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‘Short-term pain, long-term gain’: Q&A with CMS UK managing partner Stephen Millar

On 1 May 2017, the largest legal merger in UK history went live as CMS Cameron McKenna, Nabarro and Olswang combined to form the 2,000-lawyer CMS UK. Managing partner Stephen Millar tells Marco Cillario about hurdles and opportunities of the tie-up.

LB: What have been the biggest challenges of combining and integrating three firms?

Stephen Millar, CMS UK managing partner: Looking at previous mergers, we knew this was about going through short-term pain for medium and long-term gain. Integration is a huge challenge when you have thousands of people and complex systems in place.

In the first ten weeks after the merger, lawyers were getting to know each other and going through a huge amount of change. We had to keep the organisation focused on the long-term vision while going through the day-to-day challenges. Things are not perfect yet, but we are in a much more integrated place.

The cultures of the three firms were not identical but similar. Partners want to be in business with each other. This is one of our strongest foundations for success.

LB: How will the merger help meet clients’ expectations?

SM: Clients say with a number of mergers they are not sure what the strategic rationale is, but with ours they got it immediately. They have access to an international platform and specialisms coming together from different firms – such as energy and financial services from CMS, technology from Olswang, real estate from Nabarro. We are seeing significant new work coming in.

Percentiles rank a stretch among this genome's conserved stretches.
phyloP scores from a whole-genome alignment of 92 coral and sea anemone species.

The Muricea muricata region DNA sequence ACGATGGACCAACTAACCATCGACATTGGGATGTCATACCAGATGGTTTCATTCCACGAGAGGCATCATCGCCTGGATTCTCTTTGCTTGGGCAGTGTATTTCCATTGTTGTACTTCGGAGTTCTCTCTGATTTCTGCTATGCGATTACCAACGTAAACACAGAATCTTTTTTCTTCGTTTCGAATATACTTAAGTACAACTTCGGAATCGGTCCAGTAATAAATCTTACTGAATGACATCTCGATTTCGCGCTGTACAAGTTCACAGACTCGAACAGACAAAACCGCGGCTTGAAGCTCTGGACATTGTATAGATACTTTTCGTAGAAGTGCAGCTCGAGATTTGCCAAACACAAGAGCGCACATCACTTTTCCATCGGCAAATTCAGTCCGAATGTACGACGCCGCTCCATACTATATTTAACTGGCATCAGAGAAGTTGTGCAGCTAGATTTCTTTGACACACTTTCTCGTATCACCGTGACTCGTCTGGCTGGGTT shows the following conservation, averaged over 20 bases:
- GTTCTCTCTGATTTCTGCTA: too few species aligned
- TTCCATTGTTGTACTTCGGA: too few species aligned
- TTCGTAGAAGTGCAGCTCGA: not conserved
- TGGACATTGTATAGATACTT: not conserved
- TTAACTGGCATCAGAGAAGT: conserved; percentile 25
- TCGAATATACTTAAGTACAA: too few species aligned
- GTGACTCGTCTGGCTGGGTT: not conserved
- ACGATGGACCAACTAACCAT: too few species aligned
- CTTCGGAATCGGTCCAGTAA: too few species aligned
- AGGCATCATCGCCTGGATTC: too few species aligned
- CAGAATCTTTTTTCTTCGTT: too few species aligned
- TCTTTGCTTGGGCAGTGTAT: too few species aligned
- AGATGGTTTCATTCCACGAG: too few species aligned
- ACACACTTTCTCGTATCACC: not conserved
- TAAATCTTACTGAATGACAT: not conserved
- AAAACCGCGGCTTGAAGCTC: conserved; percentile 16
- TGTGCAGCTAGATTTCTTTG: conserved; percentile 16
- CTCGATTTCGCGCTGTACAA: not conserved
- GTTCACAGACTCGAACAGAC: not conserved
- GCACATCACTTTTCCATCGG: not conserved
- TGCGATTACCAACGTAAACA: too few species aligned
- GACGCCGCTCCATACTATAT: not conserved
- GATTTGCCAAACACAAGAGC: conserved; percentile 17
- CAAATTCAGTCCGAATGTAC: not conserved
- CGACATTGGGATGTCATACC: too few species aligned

LB: What are the core benchmarks for the merger over the next 18 months? How will you know if it’s going in the right direction?

SM: Clients are our priority, and there are different ways to measure our success with them: mainly winning new work and new panel appointments across different sectors.

Economic measures are crude but important. In these early months we are performing ahead of expectations. We want to promote more people to partner and make people feel they have a strong career path here. To do that, we have to win more work from clients.

LB: What are the main challenges that UK law firms face over the next few years and how is CMS UK equipped to address them?

SM: It is a very competitive market, that’s why we merged: so we have competitive advantage.

Brexit means more regulatory advice is required, companies need support to reorganise, sterling has devalued so companies are making greater investments into the UK. The London legal market is going to thrive in the future notwithstanding Brexit, and as we get more connected with other parts of the world new opportunities will arise.

You started as CMS’ UK managing partner in May 2016. How do you see your leadership style and how did it fit with the merger?

SM: I love looking at the big picture while taking care of the details and know I need to be schizophrenic about that. What I enjoy the most in my job is advancing the business.

What else are you hoping to achieve before the end of your mandate in 2020?

SM: One of the core points I stood on when elected was increasing our presence in London. That’s been achieved. Another aim is to expand into the US: that’s a long-term strategic objective and it’s a work in progress…